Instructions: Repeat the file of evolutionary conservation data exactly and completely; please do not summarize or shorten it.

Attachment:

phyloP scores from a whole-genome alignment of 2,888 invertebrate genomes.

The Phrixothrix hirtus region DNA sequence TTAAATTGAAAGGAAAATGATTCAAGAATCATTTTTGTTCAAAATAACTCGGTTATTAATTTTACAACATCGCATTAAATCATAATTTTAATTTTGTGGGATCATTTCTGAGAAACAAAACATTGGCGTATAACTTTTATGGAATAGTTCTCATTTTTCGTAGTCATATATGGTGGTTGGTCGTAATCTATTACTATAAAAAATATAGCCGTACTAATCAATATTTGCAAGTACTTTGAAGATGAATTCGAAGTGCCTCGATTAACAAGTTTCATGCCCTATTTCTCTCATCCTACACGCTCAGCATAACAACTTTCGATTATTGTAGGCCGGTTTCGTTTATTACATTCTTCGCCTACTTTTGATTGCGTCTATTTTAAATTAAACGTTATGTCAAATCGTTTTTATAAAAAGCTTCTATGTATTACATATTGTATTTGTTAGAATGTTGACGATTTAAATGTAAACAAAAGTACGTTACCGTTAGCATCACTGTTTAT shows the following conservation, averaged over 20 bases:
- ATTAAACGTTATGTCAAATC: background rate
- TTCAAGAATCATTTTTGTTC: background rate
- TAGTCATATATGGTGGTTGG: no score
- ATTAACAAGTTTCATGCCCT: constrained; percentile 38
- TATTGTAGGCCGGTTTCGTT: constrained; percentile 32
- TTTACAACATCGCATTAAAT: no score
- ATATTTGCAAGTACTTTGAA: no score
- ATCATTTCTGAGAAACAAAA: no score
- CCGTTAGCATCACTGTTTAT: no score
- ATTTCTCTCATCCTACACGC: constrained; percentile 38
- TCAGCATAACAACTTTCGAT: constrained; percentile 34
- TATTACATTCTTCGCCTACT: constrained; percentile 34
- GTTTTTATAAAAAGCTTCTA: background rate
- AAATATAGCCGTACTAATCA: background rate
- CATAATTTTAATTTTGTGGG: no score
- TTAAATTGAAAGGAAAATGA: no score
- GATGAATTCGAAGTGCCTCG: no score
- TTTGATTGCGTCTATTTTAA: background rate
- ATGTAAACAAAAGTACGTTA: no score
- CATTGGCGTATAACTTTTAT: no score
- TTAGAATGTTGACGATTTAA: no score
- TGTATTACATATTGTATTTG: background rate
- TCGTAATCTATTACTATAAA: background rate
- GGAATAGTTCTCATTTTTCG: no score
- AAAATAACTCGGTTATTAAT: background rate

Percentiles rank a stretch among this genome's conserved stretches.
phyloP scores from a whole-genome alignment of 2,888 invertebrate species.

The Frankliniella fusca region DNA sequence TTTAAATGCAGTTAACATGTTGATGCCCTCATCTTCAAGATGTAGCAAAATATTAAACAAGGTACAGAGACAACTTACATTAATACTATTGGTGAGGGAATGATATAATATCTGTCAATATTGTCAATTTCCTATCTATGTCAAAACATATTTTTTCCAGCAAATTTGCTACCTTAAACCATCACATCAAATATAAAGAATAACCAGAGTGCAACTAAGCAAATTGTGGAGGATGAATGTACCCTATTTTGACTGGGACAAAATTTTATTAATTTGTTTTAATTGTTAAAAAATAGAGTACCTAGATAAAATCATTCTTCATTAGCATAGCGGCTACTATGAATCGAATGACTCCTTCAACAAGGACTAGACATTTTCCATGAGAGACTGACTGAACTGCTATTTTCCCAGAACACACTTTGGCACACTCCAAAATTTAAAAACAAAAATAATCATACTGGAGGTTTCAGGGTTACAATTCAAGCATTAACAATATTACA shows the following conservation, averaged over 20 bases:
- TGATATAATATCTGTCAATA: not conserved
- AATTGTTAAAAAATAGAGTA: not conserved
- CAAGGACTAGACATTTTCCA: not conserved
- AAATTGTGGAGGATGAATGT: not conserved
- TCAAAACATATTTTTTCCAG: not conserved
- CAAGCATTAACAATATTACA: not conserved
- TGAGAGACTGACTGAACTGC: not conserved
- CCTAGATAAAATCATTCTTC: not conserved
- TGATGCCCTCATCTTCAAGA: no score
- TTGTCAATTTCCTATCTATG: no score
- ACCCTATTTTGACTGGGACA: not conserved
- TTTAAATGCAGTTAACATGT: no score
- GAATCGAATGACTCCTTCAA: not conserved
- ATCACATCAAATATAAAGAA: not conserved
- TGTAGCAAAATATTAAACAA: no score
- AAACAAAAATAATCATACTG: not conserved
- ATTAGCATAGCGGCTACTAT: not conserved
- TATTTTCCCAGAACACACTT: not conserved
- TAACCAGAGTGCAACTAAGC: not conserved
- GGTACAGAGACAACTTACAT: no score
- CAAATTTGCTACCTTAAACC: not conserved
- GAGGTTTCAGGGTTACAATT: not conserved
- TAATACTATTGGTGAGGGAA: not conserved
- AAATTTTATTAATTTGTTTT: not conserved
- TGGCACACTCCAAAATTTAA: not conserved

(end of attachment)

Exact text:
phyloP scores from a whole-genome alignment of 2,888 invertebrate genomes.

The Phrixothrix hirtus region DNA sequence TTAAATTGAAAGGAAAATGATTCAAGAATCATTTTTGTTCAAAATAACTCGGTTATTAATTTTACAACATCGCATTAAATCATAATTTTAATTTTGTGGGATCATTTCTGAGAAACAAAACATTGGCGTATAACTTTTATGGAATAGTTCTCATTTTTCGTAGTCATATATGGTGGTTGGTCGTAATCTATTACTATAAAAAATATAGCCGTACTAATCAATATTTGCAAGTACTTTGAAGATGAATTCGAAGTGCCTCGATTAACAAGTTTCATGCCCTATTTCTCTCATCCTACACGCTCAGCATAACAACTTTCGATTATTGTAGGCCGGTTTCGTTTATTACATTCTTCGCCTACTTTTGATTGCGTCTATTTTAAATTAAACGTTATGTCAAATCGTTTTTATAAAAAGCTTCTATGTATTACATATTGTATTTGTTAGAATGTTGACGATTTAAATGTAAACAAAAGTACGTTACCGTTAGCATCACTGTTTAT shows the following conservation, averaged over 20 bases:
- ATTAAACGTTATGTCAAATC: background rate
- TTCAAGAATCATTTTTGTTC: background rate
- TAGTCATATATGGTGGTTGG: no score
- ATTAACAAGTTTCATGCCCT: constrained; percentile 38
- TATTGTAGGCCGGTTTCGTT: constrained; percentile 32
- TTTACAACATCGCATTAAAT: no score
- ATATTTGCAAGTACTTTGAA: no score
- ATCATTTCTGAGAAACAAAA: no score
- CCGTTAGCATCACTGTTTAT: no score
- ATTTCTCTCATCCTACACGC: constrained; percentile 38
- TCAGCATAACAACTTTCGAT: constrained; percentile 34
- TATTACATTCTTCGCCTACT: constrained; percentile 34
- GTTTTTATAAAAAGCTTCTA: background rate
- AAATATAGCCGTACTAATCA: background rate
- CATAATTTTAATTTTGTGGG: no score
- TTAAATTGAAAGGAAAATGA: no score
- GATGAATTCGAAGTGCCTCG: no score
- TTTGATTGCGTCTATTTTAA: background rate
- ATGTAAACAAAAGTACGTTA: no score
- CATTGGCGTATAACTTTTAT: no score
- TTAGAATGTTGACGATTTAA: no score
- TGTATTACATATTGTATTTG: background rate
- TCGTAATCTATTACTATAAA: background rate
- GGAATAGTTCTCATTTTTCG: no score
- AAAATAACTCGGTTATTAAT: background rate

Percentiles rank a stretch among this genome's conserved stretches.
phyloP scores from a whole-genome alignment of 2,888 invertebrate species.

The Frankliniella fusca region DNA sequence TTTAAATGCAGTTAACATGTTGATGCCCTCATCTTCAAGATGTAGCAAAATATTAAACAAGGTACAGAGACAACTTACATTAATACTATTGGTGAGGGAATGATATAATATCTGTCAATATTGTCAATTTCCTATCTATGTCAAAACATATTTTTTCCAGCAAATTTGCTACCTTAAACCATCACATCAAATATAAAGAATAACCAGAGTGCAACTAAGCAAATTGTGGAGGATGAATGTACCCTATTTTGACTGGGACAAAATTTTATTAATTTGTTTTAATTGTTAAAAAATAGAGTACCTAGATAAAATCATTCTTCATTAGCATAGCGGCTACTATGAATCGAATGACTCCTTCAACAAGGACTAGACATTTTCCATGAGAGACTGACTGAACTGCTATTTTCCCAGAACACACTTTGGCACACTCCAAAATTTAAAAACAAAAATAATCATACTGGAGGTTTCAGGGTTACAATTCAAGCATTAACAATATTACA shows the following conservation, averaged over 20 bases:
- TGATATAATATCTGTCAATA: not conserved
- AATTGTTAAAAAATAGAGTA: not conserved
- CAAGGACTAGACATTTTCCA: not conserved
- AAATTGTGGAGGATGAATGT: not conserved
- TCAAAACATATTTTTTCCAG: not conserved
- CAAGCATTAACAATATTACA: not conserved
- TGAGAGACTGACTGAACTGC: not conserved
- CCTAGATAAAATCATTCTTC: not conserved
- TGATGCCCTCATCTTCAAGA: no score
- TTGTCAATTTCCTATCTATG: no score
- ACCCTATTTTGACTGGGACA: not conserved
- TTTAAATGCAGTTAACATGT: no score
- GAATCGAATGACTCCTTCAA: not conserved
- ATCACATCAAATATAAAGAA: not conserved
- TGTAGCAAAATATTAAACAA: no score
- AAACAAAAATAATCATACTG: not conserved
- ATTAGCATAGCGGCTACTAT: not conserved
- TATTTTCCCAGAACACACTT: not conserved
- TAACCAGAGTGCAACTAAGC: not conserved
- GGTACAGAGACAACTTACAT: no score
- CAAATTTGCTACCTTAAACC: not conserved
- GAGGTTTCAGGGTTACAATT: not conserved
- TAATACTATTGGTGAGGGAA: not conserved
- AAATTTTATTAATTTGTTTT: not conserved
- TGGCACACTCCAAAATTTAA: not conserved